Market and Market Equilibrium

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Market and Market Equilibrium

  1. 1. Unit 5 Market and Market Equilibrium Objectives: After going through this unit, you will be able to explain: Interaction of demand and supply curves. Concept of market and market equilibrium. What causes disequilibrium in the market? Various market adjustments. Concept of surplus and shortage in the market. What happens in the market when government intervenes? Structure: 1.1 Introduction 1.2 Market Equilibrium 1.3 Adjustments in the market 1.4 Government interference with market equilibrium 1.5 Summary 1.6 Key words 1.7 Self-assessment questions1.1 IntroductionMarket has assumed substantial in modern market and global economies. Understandingthe concept of market becomes absolutely imperative. Infact, understanding markets isthe first step in analyzing it. In economics, a market is primarily understood as amechanism which allows people to trade, normally governed by the theory of supply anddemand, allocating resources through a price mechanism and matching, so that thosewilling to pay a price for something meet those willing to sell for it. It is network which
  2. 2. because of advancements in modern technology can be real or virtual, by way of whichbuyers and sellers interact to exchange goods and services for money. Markets performthe vital economic function of bringing buyers and sellers together through the pricemechanism.1.2 Market EquilibriumEquilibrium is understood as a situation in which competing forces balance with eachother. In the market buyers and sellers may have competing objectives where buyers aimto maximize value for their money and sellers maximize profits. Economics helps usunderstand how they arrive at equilibrium. It defines market equilibrium as follows,The point at which the demand and the supply curve intersect and the buyers andsellers expectations match for trade to take place.Market equilibrium is, hence, state of equilibrium that exists when the disparate marketforces of demand and supply exactly counterbalance each other and there is no innatetendency for change. Consider the following figure,In a price or market system, supply and demand together will determine the prices atwhich transaction or exchanges will take place. Once achieved, market equilibriumpersists unless or until an outside force disrupts it. Market equilibrium is indicated by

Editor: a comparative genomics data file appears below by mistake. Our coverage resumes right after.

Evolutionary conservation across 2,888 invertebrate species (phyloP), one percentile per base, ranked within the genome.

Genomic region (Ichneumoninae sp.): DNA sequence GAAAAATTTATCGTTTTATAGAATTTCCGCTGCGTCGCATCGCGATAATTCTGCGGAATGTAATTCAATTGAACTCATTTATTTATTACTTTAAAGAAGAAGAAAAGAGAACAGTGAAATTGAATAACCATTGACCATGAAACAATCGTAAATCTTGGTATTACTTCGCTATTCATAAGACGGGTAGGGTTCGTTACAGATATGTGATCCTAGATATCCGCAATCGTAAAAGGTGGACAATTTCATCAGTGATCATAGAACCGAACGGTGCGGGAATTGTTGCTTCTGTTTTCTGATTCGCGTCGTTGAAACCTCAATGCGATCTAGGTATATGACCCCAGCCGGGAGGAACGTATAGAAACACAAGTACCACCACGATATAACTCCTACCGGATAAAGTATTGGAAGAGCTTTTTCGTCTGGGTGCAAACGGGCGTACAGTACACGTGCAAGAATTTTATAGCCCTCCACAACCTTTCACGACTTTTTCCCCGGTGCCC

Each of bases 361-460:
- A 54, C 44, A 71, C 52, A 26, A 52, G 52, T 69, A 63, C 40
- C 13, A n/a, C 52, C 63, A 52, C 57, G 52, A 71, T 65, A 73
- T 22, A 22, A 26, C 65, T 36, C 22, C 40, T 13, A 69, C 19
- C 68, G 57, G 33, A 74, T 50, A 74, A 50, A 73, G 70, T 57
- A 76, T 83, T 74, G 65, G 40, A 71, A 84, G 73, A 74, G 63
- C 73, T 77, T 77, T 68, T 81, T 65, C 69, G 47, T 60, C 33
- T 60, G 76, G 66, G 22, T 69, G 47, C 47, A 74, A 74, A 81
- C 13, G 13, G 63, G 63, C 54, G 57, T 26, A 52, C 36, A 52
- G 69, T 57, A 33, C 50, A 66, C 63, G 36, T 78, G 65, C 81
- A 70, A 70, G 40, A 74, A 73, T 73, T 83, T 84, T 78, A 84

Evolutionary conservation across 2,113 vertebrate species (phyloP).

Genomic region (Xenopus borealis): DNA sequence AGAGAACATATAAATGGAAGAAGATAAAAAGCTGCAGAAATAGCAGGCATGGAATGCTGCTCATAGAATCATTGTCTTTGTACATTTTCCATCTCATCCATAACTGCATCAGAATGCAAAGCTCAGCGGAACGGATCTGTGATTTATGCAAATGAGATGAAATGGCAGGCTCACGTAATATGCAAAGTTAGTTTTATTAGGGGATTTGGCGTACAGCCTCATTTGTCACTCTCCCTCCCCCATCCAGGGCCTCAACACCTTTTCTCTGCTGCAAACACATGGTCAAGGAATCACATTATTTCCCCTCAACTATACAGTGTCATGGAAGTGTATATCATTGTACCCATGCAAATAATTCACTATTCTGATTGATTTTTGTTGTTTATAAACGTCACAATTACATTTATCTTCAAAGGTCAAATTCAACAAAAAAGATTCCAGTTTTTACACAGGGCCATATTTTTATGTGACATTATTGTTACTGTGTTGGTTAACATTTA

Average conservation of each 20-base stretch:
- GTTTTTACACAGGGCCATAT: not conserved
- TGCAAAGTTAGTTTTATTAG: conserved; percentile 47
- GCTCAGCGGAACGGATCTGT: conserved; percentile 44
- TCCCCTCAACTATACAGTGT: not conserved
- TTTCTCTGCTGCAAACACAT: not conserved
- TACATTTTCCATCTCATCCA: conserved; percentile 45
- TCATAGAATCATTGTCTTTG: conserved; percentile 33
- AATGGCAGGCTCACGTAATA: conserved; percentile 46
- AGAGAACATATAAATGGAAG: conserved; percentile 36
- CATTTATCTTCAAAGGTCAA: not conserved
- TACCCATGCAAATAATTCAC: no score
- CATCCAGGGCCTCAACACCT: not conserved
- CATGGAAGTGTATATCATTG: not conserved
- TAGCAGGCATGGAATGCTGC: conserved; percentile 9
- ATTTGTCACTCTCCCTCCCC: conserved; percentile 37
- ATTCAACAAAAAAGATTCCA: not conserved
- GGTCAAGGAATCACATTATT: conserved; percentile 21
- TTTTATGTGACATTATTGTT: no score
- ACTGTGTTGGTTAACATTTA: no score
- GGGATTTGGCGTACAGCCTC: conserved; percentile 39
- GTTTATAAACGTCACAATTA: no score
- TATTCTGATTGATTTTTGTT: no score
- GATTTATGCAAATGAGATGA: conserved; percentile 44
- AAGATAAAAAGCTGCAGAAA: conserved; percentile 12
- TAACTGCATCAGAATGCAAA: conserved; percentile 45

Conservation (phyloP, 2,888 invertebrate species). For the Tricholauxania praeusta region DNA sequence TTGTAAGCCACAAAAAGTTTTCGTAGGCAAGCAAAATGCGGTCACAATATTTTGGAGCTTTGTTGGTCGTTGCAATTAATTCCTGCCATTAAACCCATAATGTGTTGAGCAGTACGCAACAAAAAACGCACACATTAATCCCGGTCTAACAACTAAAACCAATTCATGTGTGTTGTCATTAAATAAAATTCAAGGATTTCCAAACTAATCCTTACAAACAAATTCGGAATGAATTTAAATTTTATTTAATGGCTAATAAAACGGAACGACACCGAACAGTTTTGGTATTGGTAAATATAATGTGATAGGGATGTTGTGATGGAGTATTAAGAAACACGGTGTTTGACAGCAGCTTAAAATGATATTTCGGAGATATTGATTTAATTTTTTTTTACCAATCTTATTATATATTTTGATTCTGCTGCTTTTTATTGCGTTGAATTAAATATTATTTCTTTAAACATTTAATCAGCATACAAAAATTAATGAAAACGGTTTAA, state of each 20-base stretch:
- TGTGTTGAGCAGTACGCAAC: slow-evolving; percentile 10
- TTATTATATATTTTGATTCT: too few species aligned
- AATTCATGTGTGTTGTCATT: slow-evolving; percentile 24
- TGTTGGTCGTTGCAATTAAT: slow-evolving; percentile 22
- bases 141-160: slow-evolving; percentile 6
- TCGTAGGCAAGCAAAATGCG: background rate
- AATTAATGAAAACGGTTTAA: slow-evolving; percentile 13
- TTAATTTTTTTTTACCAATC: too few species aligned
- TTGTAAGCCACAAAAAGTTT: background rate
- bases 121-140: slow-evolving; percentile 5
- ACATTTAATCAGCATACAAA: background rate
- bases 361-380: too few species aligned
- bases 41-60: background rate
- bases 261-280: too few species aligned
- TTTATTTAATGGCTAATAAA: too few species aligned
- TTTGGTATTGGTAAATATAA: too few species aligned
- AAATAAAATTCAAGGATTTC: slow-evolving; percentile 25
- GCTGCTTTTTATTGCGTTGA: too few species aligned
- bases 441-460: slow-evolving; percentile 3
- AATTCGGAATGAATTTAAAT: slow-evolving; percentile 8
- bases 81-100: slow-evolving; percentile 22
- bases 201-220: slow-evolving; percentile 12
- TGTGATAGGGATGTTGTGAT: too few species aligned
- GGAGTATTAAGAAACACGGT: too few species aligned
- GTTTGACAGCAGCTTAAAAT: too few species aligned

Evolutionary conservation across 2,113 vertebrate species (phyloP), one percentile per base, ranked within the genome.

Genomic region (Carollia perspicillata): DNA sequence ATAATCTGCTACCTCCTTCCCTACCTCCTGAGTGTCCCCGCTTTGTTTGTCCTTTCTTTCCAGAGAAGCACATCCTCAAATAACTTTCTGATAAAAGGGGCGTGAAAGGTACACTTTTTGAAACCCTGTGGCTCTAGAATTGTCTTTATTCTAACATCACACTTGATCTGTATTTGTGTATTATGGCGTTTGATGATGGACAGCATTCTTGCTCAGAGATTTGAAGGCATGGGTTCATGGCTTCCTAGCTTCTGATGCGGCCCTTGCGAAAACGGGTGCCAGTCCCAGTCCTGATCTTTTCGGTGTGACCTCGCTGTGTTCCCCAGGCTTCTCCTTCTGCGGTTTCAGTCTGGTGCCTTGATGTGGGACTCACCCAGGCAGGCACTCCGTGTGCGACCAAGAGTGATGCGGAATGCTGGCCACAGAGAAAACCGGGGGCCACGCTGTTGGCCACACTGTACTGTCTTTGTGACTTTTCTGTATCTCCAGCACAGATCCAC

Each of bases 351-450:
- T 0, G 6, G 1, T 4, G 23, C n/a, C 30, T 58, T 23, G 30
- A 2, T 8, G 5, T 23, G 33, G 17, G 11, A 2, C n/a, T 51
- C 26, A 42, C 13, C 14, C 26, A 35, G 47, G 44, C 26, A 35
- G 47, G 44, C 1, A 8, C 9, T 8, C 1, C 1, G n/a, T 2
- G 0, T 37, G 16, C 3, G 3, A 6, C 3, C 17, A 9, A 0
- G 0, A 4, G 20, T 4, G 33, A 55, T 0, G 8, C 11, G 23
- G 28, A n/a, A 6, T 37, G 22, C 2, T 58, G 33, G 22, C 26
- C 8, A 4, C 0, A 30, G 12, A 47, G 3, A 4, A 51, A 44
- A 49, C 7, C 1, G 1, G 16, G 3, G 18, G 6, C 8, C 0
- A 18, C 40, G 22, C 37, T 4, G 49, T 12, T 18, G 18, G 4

3. 3. equilibrium price and equilibrium quantity. When the equilibrium is disturbed there canbe two situations: a) Shortage - A situation where quantity demanded is in excess of quantity supplied. b) Surplus – A situation where quantity supplied is in excess of quantity demanded.The following figure shows surplus and shortage situations in the market. Quantit y Supply Demand Surplus Equilibrium Shortage Quantity 0The above figure shows, the surplus situation when supply exceeds demand, and shortagesituation when demand exceeds supply. Either of these situations is a movement awayfrom equilibrium and is called a disequilibrium situation in the market.1.3 Adjustments in the MarketWe have already analyzed in detail various factors that cause demand and supply tochange in the market. The economic analysis of the changes in market equilibrium iscaused by changes in the demand determinants and supply determinants.
  4. 4. The demand curve and the supply curve are the two curves that comprise the market,each of which can increase or decrease causing adjustments in the market. Theseadjustments come in eight varieties. Four involve a shift of either the demand curve or thesupply curve. The other four involve a shift of both the demand curve and the supplycurve. Consider the following table which show shifts in demand and supply andconsequent adjustments and impact on the market equilibrium.Diagram Change in Change in Impact on market equilibriumnumber Demand Supply 1 Increase No change Price increases; Quantity increases 2 Decrease No change Price decreases; Quantity decreases 3. No change Increase Price decreases; Quantity increases 4 No change Decrease Price increases; Quantity decreases 5 Increase Increase Price decreases; Quantity increases 6 Increase Decrease Price increases; Quantity increases 7 Decrease Increase Price decreases; Quantity decreases 8. Decrease Decrease Price increases; Quantity decreasesThis table is further exhibited through the following diagrams:
  5. 5. 1 2 43 5 6 7 8
  6. 6. 1.4 Government interference with market equilibriumGovernments the world over interfere with the market mechanism in some or the otherway. Such interference can be subtle or indirect on one hand, or outright or direct on theother hand. The underlying objectives could be socio-economic in nature, such as, a) To keep a low price in the market in favor of the consumer b) To maintain certain income levels for the sellers c) Price stabilitySome direct forms of interference which are discussed below may greatly affect theequilibrium price and quantity in the market. Consider some cases: a) Price ceilings: Government sometimes, imposes a price ceiling - a price is fixed at a level lower than the equilibrium price. The objective could be to enable product affordability to the masses. Sometimes prices of some products are kept artificially low through a ceiling because if the prices were allowed to rise it would lead to cascading effect in the economy. Price D S P e P1 Q1 Q Q2 Quantity In the above diagram, at equilibrium ‘e’, market price is P and quantity bought and sold is Q. A price ceiling at price P1 lower than the equilibrium price creates market demand Q2 in excess of market supply Q1.